Royal Bank of Scotland (RBS) has officially applied the latest artificial intelligence-led technology to its wealth-management operations, as the state-backed lender is trying to gain an edge over rivals in the UK banking sector.
Starting Monday, NatWest branches will begin offering the automated online investment advice to over 5 million customers, RBS said on Friday. The product offers a cheaper option for this basic segment, and actually helps them trim charges for in-depth financial advice around topics such as tax and inheritance planning.
RBS has already tested the waters in using robo advisers in a bid to improve the bank’s financial results after having posted its longest streak of annual losses, which remains a blow to UK government plans to sell off the 70 percent public-owned bank.
Additionally, earlier this year the bank cut tens of investment advice positions and scaled back its service to clients that can invest at least $330,000, more than double the previous $130,000 threshold.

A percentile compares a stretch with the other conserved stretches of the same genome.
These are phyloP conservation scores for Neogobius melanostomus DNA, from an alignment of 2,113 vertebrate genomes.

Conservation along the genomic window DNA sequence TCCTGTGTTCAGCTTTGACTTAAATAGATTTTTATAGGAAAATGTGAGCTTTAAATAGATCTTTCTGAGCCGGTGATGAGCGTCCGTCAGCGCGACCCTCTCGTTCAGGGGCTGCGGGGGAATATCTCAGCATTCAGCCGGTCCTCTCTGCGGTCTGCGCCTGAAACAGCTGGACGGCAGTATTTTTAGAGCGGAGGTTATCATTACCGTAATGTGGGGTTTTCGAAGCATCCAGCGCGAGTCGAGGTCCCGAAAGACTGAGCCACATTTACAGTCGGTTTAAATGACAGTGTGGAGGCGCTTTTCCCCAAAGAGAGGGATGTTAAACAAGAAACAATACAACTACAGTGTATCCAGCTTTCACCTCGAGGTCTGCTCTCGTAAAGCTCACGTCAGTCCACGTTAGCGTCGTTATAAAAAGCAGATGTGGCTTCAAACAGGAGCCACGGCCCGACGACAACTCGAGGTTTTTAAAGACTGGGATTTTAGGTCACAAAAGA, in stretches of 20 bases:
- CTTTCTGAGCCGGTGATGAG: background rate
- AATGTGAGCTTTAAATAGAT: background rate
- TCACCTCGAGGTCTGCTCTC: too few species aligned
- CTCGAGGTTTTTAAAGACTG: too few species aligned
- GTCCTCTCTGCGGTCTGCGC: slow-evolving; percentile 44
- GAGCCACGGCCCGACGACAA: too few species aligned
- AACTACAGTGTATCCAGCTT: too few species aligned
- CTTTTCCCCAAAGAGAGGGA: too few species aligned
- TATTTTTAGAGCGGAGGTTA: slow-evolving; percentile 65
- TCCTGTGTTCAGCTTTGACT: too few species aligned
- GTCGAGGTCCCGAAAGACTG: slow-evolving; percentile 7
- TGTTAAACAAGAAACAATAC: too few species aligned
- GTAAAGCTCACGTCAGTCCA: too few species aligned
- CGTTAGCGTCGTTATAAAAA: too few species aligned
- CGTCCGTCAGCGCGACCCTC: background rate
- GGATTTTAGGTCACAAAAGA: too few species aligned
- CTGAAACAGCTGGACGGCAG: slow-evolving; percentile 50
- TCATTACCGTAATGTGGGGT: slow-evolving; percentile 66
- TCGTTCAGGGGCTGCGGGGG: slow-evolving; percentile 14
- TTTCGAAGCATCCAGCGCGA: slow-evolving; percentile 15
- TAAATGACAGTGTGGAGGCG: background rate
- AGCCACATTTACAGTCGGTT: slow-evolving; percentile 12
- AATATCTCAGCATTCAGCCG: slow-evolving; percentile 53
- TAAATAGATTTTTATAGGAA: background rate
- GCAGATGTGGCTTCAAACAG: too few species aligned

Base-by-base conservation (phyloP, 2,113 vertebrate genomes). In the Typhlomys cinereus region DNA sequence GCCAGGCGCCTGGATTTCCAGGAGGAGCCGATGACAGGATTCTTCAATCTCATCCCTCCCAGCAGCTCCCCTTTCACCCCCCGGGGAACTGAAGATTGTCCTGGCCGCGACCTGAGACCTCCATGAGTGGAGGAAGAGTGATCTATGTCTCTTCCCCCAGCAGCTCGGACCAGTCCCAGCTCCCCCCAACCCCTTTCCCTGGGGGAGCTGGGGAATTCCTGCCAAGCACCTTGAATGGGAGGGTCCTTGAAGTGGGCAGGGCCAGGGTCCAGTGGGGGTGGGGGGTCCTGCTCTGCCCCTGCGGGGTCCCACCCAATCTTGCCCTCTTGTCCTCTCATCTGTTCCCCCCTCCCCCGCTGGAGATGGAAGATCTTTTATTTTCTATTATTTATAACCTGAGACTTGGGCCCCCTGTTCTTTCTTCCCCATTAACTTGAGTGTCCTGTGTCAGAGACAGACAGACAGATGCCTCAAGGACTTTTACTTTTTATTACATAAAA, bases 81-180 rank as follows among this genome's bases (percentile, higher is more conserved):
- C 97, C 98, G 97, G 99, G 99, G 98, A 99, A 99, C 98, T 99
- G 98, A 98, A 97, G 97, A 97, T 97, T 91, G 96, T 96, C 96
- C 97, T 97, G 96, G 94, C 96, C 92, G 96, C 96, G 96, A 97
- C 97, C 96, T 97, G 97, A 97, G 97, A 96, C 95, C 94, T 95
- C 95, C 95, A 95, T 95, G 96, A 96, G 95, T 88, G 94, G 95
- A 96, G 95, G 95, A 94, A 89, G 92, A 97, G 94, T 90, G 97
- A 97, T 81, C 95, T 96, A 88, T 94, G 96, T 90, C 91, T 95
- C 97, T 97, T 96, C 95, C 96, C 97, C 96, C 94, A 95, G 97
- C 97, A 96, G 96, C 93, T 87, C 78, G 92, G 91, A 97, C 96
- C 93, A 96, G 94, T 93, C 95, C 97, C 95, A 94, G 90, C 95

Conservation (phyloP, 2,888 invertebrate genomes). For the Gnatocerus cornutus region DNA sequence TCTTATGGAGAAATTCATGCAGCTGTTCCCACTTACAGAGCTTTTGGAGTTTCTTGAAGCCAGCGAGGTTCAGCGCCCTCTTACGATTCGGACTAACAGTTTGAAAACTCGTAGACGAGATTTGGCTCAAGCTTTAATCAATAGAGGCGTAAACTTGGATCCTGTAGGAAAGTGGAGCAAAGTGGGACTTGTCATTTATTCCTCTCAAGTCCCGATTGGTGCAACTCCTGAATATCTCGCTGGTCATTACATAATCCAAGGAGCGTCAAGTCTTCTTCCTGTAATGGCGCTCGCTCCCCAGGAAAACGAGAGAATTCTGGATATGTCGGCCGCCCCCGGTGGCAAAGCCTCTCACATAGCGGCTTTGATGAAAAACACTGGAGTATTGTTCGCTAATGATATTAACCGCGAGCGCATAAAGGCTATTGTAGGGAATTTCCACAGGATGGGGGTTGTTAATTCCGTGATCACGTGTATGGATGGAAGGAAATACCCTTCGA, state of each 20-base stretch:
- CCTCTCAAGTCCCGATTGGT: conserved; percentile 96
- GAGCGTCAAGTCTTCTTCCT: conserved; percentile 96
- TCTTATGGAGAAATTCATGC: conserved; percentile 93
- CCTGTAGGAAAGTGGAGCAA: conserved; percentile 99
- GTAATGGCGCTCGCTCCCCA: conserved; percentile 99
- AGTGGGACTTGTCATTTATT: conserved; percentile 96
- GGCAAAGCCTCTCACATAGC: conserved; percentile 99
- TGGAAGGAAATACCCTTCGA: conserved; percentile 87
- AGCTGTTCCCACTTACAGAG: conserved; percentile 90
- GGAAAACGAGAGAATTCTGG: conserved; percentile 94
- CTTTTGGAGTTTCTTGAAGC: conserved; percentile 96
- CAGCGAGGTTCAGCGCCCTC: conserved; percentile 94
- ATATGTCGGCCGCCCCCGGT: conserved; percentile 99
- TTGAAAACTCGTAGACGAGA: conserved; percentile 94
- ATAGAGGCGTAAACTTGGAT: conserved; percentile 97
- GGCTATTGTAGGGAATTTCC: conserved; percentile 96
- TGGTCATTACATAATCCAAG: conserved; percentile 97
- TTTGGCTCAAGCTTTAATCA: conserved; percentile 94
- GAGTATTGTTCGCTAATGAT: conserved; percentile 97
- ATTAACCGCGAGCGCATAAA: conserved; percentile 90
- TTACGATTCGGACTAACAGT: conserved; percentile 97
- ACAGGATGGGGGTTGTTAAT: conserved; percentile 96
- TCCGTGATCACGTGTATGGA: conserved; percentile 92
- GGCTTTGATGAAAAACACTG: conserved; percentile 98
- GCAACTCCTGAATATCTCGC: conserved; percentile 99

With banks in the UK still largely playing catch-up in embracing this digital technology, RBS is claiming to be the first among the nation’s big lenders to unlock the potential of the robo-advisers, which are being adopted rapidly by the wealth management industry worldwide.
Paolo Galvani, co-founder and CEO of Moneyfarm, a robo-advisor provider and one of Europe’s biggest digital wealth managers, commented on the news: “The recent surge of online offerings from traditional wealth managers demonstrates the rise of robo-advisers, which the industry can no longer ignore. However, it’s crucial that digital solutions continue to be complemented by professional and human advice, which is not often the case. Moneyfarm provides all clients with over-the-phone access to Investment Consultants who can provide practical advice on the product and in-depth information on an individual’s investment.”